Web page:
Difference between revisions of "Kansas Land and Property"
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== References ==
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Revision as of 17:28, 24 September 2010
Federal Land Records
When the United States acquired the area that is now Kansas, most of the land became part of the public domain. Available land was surveyed by the government and could then be transferred to private ownership, a process called land entry. The first general land office in Kansas was established at Lecompton in 1856. The local offices kept tract books (records of land transactions in each section) and township plats (maps of land entries in each township).
After a settler completed the requirements for land entry by either purchase (cash entry) or homesteading, his case file was sent to the General Land Office in Washington, D.C. Here a patent, or first-title deed, was issued, transferring the land from government to private ownership.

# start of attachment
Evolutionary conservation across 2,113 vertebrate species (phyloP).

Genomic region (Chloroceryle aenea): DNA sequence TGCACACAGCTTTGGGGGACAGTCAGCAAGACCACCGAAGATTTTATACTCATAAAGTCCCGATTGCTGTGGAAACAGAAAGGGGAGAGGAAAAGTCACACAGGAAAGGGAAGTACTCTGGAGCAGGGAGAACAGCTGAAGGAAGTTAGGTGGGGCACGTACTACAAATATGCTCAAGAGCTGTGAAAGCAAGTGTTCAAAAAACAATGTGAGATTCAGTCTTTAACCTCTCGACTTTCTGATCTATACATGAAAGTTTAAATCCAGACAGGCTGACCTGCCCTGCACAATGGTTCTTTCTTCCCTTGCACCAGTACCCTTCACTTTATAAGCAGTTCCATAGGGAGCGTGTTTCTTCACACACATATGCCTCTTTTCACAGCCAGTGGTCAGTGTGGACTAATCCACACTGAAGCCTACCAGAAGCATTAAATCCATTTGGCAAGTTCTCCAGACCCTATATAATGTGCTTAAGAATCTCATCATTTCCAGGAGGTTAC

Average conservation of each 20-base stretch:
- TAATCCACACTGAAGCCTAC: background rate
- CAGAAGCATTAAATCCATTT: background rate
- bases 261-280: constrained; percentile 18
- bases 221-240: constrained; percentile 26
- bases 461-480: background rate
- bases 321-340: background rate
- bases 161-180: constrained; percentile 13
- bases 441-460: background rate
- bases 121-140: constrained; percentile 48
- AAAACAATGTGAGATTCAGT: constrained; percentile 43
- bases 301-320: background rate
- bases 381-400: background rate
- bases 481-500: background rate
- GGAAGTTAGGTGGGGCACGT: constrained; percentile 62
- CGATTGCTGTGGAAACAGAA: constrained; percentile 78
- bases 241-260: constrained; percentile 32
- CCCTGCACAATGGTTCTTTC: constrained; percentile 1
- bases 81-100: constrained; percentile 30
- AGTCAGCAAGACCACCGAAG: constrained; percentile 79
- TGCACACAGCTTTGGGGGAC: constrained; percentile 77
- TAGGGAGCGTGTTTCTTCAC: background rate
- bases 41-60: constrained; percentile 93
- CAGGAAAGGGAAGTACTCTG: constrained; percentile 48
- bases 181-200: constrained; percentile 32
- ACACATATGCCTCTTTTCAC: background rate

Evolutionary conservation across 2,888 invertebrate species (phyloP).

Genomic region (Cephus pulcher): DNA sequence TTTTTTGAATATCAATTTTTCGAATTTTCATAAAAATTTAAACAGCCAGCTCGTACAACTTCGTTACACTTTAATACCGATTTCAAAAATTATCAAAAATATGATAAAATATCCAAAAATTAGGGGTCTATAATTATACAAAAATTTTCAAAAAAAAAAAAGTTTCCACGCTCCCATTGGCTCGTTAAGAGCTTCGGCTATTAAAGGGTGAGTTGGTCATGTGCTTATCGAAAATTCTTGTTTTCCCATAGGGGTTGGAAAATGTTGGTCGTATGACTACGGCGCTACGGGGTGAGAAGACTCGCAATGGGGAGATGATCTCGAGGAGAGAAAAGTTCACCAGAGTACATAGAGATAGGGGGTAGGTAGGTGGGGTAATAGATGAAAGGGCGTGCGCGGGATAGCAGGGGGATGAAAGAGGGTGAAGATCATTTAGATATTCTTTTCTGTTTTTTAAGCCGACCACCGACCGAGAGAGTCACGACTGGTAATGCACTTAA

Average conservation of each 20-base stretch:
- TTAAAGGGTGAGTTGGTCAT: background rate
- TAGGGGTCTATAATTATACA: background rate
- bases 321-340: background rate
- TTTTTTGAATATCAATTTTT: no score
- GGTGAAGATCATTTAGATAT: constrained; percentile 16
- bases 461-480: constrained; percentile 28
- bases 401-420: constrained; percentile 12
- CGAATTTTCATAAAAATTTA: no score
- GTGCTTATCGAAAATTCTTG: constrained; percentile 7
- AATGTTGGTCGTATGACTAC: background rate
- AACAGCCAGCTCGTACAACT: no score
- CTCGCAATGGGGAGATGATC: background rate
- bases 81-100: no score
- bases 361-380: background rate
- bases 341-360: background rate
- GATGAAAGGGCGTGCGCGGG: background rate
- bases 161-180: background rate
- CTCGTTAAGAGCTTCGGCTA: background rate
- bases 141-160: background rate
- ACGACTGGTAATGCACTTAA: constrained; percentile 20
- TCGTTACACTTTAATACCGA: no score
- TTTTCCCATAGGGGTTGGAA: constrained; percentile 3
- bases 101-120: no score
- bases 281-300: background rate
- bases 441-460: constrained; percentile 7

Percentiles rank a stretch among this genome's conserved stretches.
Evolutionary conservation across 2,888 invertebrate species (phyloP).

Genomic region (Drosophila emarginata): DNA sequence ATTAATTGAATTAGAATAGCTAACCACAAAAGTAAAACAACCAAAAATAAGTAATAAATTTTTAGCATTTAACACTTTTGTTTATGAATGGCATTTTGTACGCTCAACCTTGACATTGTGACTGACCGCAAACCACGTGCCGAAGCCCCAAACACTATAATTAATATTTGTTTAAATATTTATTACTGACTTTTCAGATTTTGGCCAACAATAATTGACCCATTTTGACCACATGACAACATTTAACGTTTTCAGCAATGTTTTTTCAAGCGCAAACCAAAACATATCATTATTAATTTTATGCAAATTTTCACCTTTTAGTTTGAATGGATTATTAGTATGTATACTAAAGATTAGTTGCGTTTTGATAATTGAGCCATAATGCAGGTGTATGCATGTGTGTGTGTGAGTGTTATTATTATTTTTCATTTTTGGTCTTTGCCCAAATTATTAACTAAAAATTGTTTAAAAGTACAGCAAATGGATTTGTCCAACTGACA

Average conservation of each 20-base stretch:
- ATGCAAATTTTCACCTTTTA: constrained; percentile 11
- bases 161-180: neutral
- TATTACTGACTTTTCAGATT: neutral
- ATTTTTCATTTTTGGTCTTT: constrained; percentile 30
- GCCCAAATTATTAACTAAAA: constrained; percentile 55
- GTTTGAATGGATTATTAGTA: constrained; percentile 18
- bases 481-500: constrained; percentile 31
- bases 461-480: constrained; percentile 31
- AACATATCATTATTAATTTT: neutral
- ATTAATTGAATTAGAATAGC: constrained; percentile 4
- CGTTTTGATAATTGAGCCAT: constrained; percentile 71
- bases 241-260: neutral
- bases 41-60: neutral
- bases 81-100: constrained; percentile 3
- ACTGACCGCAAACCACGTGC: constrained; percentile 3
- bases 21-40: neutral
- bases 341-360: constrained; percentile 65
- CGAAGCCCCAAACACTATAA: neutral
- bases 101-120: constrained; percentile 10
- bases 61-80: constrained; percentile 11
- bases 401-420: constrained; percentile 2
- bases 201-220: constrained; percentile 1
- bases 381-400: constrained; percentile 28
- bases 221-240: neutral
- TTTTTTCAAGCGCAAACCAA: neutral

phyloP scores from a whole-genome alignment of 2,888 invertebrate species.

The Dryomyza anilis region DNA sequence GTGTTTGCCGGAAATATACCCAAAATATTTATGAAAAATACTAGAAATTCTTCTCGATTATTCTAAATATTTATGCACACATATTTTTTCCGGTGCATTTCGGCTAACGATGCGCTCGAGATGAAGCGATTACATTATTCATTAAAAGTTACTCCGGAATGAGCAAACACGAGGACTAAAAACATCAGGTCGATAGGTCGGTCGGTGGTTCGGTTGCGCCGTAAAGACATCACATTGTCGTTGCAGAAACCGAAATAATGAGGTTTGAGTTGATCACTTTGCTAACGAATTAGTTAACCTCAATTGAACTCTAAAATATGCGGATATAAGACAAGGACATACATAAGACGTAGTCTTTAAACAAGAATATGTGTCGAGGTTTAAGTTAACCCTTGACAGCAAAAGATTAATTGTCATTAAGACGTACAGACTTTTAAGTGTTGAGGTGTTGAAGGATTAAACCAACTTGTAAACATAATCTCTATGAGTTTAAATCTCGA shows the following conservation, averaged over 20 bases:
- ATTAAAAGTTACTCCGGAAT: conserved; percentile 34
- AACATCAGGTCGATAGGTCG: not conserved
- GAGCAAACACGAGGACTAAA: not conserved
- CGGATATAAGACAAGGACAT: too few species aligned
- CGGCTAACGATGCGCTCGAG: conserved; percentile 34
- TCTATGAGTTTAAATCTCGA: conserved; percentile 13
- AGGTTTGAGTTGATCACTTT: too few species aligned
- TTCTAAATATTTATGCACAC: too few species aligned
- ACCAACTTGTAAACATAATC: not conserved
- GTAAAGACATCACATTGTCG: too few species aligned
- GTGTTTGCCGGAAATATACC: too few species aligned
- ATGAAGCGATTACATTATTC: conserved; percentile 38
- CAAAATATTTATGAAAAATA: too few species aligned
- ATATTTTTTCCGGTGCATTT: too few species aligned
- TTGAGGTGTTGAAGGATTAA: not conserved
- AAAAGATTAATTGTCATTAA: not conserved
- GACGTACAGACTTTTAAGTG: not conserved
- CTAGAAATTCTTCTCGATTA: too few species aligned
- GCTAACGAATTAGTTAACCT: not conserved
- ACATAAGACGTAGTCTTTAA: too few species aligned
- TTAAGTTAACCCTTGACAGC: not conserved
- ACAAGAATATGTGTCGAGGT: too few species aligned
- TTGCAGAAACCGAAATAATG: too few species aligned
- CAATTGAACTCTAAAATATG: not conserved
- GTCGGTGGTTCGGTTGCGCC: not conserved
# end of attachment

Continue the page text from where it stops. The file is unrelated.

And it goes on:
To locate the land entry or homestead case file for your ancestor, you will need to know either the patent number or the legal description (range, township, section of the land). The county recorder of deeds may be able to tell you the legal description of the land from county land records. Or you may be able to locate his tract by searching the tract book covering the approximate area.
Township plats, patent records, and copies of the tractbooks are available at:
The Wyoming State Office of the Bureau of Land Management (BLM)
Cheyenne, WY 82009
P.O. Box 1828
Cheyenne, WY 82003
The National Archives has the original tract books, plats, homestead entry files, and cash entry files.
Land Grants to Railroads
Large sections of land were granted to railroad companies, primarily to the Atchison, Topeka, and Santa Fe Railroad and to the Union Pacific Railroad. These two companies sold many acres of land to settlers through their own land offices. The Kansas State Historical Society has some records of the railroad grants.
County Land Records
After land was transferred from the government by sale or grant to private hands, it could be sold again, inherited, lost by foreclosure of a mortgage, or redistributed through a divorce. These transactions should be recorded by the county clerk in the form of deeds and mortgages. You can obtain copies of the documents by contacting the appropriate clerk's office in each county. The Family History Library is presently acquiring microfilm copies of the deeds in the county courthouses.
Kansas Research Outline. Salt Lake City, Utah: Intellectual Reserve, Inc., Family History Department, 1998, 2001.